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Psycho (1960) - Alfred Hitchcock

Related: Alfred Hitchcock - Bernard Herrmann - psycho - horror film - serial killer - 1960

Psycho (1960) - Alfred Hitchcock [Amazon.com] [FR] [DE] [UK]

The famous shower scene with its now trademark score by Bernard Herrmann, featuring the screeching violins.

Psycho: The Complete Original Motion Picture Score (1960) - Bernard Herrmann [Amazon.com] [FR] [DE] [UK]


Robert Bloch's pulp novel Psycho was made into a black-and-white feature film in 1960 by Alfred Hitchcock. The affecting, subtly humorous screenplay was written by Joseph Stefano.

The book had Mary Crane from Dallas, Texas as the leading lady. Since a real Mary Crane exists, Alfred Hitchcock changed her into Marion Crane from Phoenix, Arizona. The first movie starred Janet Leigh, Anthony Perkins, Martin Balsam, John Gavin, Vera Miles, and Simon Oakland.

Psycho is a good example of what scholars refer to as "Post-Classical" film. It plays on audience expectations of Classical storylines, which are unresolved or turned on end. The "shower scene" represented breaking new ground in film-editing and direction.

[I]t turns out that Bates' mother is not ill physically, but mentally. She stabs Marion to death in the famous shower scene (with its now trademark score by Bernard Herrmann, featuring the screeching violins). Unlike Mary from the novel, Marion is not decapitated in the scene. Bates is horrified when he finds the corpse, but cleans up as if he has done this several times before.

The rest of the film deals with the search for Marion. Marion's sister Lila (Miles) and boyfriend hire a private detective, Milton Arbogast (Balsam), to find her. Arbogast traces her to the Bates Motel and eventually meets the same fate as Marion. Lila and Sam next go to the motel to follow up when the private detective disappears. Lila goes up to the basement of the Bates' adjacent home only to find the corpse of Bates' mother. Only at that moment is the killer revealed to be Norman Bates himself (cross-dressed in his mother's clothing, complete with wig).

At the end of the film a forensic psychiatrist (Oakland) explains to Lila, Sam and the police that Bates' mother is really dead and that Bates periodically assumes her personality; the dominant half of his personality is his re-imagining of his mother. The Bates personality has no idea that his mother is dead, so has no knowledge of "her" crimes. The last scene shows Bates totally taken over by his "mother." [Feb 2005]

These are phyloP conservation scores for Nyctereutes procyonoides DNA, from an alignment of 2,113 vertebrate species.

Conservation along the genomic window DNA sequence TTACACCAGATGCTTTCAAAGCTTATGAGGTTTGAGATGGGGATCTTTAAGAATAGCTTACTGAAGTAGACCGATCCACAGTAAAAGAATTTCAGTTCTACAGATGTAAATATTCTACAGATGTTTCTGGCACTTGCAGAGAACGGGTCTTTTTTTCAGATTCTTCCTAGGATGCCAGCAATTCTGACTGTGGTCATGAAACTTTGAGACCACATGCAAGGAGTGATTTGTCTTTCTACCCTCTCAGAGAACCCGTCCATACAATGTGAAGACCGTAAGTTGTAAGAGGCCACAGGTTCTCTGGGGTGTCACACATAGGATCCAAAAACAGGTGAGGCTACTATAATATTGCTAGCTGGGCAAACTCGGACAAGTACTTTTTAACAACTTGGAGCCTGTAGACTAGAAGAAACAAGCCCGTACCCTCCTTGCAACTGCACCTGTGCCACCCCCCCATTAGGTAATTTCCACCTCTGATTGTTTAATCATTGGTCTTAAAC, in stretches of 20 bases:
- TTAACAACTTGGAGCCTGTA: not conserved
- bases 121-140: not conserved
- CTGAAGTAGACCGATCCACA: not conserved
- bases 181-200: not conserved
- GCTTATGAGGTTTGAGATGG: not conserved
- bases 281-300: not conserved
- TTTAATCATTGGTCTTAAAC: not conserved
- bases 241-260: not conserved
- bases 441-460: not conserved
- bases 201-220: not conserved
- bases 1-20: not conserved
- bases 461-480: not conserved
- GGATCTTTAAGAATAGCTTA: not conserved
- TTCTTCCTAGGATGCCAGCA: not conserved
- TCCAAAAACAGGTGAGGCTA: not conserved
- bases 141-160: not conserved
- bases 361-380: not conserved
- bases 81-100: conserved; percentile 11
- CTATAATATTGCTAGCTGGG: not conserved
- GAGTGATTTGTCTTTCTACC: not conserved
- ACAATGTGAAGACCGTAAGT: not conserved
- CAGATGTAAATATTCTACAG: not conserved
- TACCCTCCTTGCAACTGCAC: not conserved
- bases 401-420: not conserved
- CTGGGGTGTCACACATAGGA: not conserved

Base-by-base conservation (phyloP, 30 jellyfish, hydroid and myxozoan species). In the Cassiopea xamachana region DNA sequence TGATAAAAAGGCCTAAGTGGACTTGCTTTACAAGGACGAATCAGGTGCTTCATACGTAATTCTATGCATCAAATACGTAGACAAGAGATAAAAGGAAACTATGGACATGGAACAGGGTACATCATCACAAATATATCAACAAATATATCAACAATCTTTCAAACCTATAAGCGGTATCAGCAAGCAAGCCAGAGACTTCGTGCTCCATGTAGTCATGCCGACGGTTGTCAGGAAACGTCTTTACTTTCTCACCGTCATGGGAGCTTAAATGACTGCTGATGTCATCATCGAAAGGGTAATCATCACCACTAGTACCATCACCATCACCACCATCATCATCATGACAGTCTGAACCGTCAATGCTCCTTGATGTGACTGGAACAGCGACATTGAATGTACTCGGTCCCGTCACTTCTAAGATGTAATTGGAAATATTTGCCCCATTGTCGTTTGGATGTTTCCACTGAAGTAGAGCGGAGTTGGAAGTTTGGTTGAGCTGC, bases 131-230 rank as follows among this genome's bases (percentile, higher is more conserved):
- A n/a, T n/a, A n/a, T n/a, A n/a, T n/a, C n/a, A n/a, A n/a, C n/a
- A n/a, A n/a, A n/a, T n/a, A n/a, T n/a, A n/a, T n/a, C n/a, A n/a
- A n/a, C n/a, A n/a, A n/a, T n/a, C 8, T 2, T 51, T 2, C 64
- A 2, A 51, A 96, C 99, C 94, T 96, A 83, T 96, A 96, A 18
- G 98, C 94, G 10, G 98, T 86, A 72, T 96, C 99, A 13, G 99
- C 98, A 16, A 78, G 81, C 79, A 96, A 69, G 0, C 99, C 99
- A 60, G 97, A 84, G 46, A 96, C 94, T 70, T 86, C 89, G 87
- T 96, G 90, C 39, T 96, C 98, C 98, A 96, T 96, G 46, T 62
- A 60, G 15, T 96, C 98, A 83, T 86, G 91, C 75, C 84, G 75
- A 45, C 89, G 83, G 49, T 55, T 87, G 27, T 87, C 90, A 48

See also: http://en.wikipedia.org/wiki/Psycho [Feb 2005]

Review by Noel O'Shea

From the opening shots of Alfred Hitchcock's seminal masterpiece Psycho, it is clear that the director sought to suck the viewer into the world of Marion Crane and Norman Bates; the aerial tracking shot seems to pause momentarily, and pick a window at random, suggesting that the room's occupants could be just about anybody - even you or I - and their identities are not really that important in the film. These are ordinary people getting on with their lives, but Psycho holds a reflective mirror up to the dark side of their/our souls (there are many scenes with mirrors in the film).

It is a film about universal guilt - everybody harbours guilt of one kind or another in the film - and how two seemingly very different personalities can be drawn together because of this guilt (Marion and Norman, because of their 'secrets' based on sex - Marion's affair with a married man, Norman's murder of his mother and her lover after finding them in bed - are two sides of the one coin). The graphic shower murder itself led to a plethora of inferior 'splatter' horror films, from which the genre has yet to recover (I'm not sure how many Fridays fall on the thirteenth over the next hundred years, but rest assured, Jason Voorhees will be on hand to celebrate every last one of them!).

Hitchcock's film also introduced the serial killer to modern cinema, and who can measure the extent of that influence?! No filmmaker has ever matched the power of Hitchcock's masterpiece, they've just piled on the gore in the service of scare tactics; there is nothing in modern cinema to match the untimely demise - and in such a shocking fashion! - of Psycho's lead character one third of the way through the film (this is what scared audiences the most: after spending 30 minutes identifying with Marion, egging her on when she steals the money from the boorish fat cat, agreeing with her when she resolves to give it back, and then to be slaughtered right after her decision! The most telling shot is the close-up of the money left on the drawer - the $40,000 means absolutely nothing now, it has no value, and will be thrown away). The true brilliance of Psycho lies in its distillation of extremely complex ideas within a wholly commercial framework. --Noel O'Shea

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